Accommodation and car hire options are a common staple of an airline's ancillary strategy. But hotels often consume a lot of energy and water and produce a lot of waste. Meanwhile, vehicles produce one-third of all U.S. air pollution. When airlines promote these services, they unfortunately contribute to the problem.

Photo by Bernard Hermant on Unsplash

This presents an opportunity for airlines to provide greener alternatives by creating partnerships with public transportation bodies, shuttle bus services and eco-hotels. Etihad has teamed up with the national railway companies Deutsche Bahn (Germany) and SNCF (France). Thomas Cook Group works with Travelife, a sustainability accreditation scheme aimed at hotels.

3. Go Paperless

Paper creates unnecessary waste and extra weight for planes. Inflight magazines can weigh between 80 and 200kg, depending on the number of pages and plane seats. Digital magazines can solve this problem. KLM has introduced a digital reading app that saves 360,000 kg per year, while Lufthansa has replaced magazines and newspapers with free downloadable eJournals.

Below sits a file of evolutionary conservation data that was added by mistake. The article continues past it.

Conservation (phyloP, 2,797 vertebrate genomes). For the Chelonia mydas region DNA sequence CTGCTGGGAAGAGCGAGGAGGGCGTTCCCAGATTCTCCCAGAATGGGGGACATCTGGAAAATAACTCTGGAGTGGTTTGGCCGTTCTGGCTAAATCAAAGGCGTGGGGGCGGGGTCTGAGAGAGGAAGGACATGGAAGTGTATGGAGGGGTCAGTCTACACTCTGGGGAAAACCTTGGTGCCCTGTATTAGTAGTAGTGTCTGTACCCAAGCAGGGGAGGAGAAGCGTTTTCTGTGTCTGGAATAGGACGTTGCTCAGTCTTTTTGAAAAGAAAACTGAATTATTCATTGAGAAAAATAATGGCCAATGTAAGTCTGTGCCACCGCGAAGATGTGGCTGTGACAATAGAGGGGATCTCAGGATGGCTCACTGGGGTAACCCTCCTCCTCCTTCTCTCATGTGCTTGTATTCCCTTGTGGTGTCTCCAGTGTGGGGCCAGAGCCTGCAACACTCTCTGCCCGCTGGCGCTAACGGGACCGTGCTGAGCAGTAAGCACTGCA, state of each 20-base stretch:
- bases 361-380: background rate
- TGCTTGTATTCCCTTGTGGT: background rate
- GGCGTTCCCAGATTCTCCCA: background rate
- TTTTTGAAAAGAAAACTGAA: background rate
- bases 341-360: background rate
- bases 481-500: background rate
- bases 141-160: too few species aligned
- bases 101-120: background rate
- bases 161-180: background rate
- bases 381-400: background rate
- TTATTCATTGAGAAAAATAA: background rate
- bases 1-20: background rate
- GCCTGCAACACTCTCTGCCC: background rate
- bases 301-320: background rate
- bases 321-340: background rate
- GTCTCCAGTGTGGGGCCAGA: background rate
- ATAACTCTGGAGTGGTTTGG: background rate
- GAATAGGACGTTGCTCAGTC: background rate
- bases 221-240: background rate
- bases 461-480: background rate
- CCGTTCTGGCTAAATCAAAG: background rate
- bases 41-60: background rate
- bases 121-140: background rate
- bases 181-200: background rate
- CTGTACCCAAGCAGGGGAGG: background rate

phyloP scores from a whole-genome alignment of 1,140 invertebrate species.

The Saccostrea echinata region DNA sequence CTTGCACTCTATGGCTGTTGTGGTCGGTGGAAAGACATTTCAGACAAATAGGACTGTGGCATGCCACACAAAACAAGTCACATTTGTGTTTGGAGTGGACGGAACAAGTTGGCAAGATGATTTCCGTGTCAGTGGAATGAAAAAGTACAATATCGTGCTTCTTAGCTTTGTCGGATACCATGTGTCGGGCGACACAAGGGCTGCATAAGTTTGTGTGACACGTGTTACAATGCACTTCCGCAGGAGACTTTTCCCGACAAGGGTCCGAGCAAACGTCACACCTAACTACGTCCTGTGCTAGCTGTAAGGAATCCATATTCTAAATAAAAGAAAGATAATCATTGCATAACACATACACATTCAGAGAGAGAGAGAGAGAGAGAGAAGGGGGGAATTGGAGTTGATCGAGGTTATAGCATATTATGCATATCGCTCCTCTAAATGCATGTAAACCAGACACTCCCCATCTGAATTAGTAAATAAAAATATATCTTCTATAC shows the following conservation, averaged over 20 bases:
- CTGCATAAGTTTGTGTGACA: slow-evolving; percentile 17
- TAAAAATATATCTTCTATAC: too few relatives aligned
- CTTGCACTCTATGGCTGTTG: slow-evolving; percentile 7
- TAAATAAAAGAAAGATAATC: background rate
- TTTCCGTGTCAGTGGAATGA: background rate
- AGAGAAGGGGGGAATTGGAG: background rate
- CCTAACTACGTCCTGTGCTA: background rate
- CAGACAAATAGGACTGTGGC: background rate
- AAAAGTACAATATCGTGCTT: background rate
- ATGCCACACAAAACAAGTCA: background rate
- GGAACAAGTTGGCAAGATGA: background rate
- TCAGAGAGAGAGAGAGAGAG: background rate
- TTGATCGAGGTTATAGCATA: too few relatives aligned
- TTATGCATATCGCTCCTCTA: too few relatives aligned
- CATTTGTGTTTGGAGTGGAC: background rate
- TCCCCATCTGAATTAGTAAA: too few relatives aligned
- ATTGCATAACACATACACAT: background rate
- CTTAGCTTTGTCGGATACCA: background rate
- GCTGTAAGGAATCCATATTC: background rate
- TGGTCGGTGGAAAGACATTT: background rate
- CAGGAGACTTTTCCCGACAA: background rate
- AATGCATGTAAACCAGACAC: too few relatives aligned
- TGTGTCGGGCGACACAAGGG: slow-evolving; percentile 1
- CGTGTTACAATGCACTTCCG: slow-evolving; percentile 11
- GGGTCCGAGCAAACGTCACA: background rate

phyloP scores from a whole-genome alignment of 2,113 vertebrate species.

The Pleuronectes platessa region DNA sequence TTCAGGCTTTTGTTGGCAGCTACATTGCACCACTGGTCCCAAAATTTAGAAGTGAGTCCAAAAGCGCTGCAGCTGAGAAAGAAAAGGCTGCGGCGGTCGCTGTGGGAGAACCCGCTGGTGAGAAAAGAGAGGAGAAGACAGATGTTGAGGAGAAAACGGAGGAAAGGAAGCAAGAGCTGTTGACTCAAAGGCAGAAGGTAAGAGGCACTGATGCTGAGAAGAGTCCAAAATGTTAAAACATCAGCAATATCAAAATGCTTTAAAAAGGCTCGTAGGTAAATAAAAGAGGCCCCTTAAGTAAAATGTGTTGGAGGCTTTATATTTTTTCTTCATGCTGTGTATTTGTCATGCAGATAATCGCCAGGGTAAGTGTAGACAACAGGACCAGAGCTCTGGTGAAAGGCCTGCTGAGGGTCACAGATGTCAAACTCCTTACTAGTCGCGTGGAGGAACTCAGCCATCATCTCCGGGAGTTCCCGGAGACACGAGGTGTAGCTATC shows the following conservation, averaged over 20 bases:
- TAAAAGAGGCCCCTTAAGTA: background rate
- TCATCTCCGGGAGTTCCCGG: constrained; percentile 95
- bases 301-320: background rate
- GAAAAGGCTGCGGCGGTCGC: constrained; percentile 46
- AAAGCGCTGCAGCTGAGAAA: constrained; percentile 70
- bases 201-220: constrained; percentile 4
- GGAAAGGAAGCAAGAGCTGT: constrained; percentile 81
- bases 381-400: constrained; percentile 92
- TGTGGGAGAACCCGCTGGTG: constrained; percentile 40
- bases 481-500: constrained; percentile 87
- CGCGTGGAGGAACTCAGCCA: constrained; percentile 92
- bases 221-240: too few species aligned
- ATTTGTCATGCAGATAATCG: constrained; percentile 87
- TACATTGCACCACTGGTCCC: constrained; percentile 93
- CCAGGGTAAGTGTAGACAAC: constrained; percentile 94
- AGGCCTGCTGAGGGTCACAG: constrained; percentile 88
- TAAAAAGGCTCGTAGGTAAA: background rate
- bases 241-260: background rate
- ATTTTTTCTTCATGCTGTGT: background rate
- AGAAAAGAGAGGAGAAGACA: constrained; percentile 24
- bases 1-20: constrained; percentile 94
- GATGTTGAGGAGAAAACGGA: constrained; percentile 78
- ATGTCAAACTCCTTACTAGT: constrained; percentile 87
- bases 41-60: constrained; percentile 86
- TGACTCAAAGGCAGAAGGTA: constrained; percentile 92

Photo by mauRÍCIO santos on Unsplash

There are many more opportunities to cut back on paper. In 2017, Southwest Airlines upgraded its reservation system, eliminating paper tickets in favor of e-tickets. Thomas Cook Group are rolling out electronic tech logs to replace paper manuals on flights. They also introduced a new onboard smart device for e-receipts, saving over 2,000 miles of paper – the equivalent of 250 trees.

4. Scrap Your Duty-Free or Provide Sustainably-Sourced Options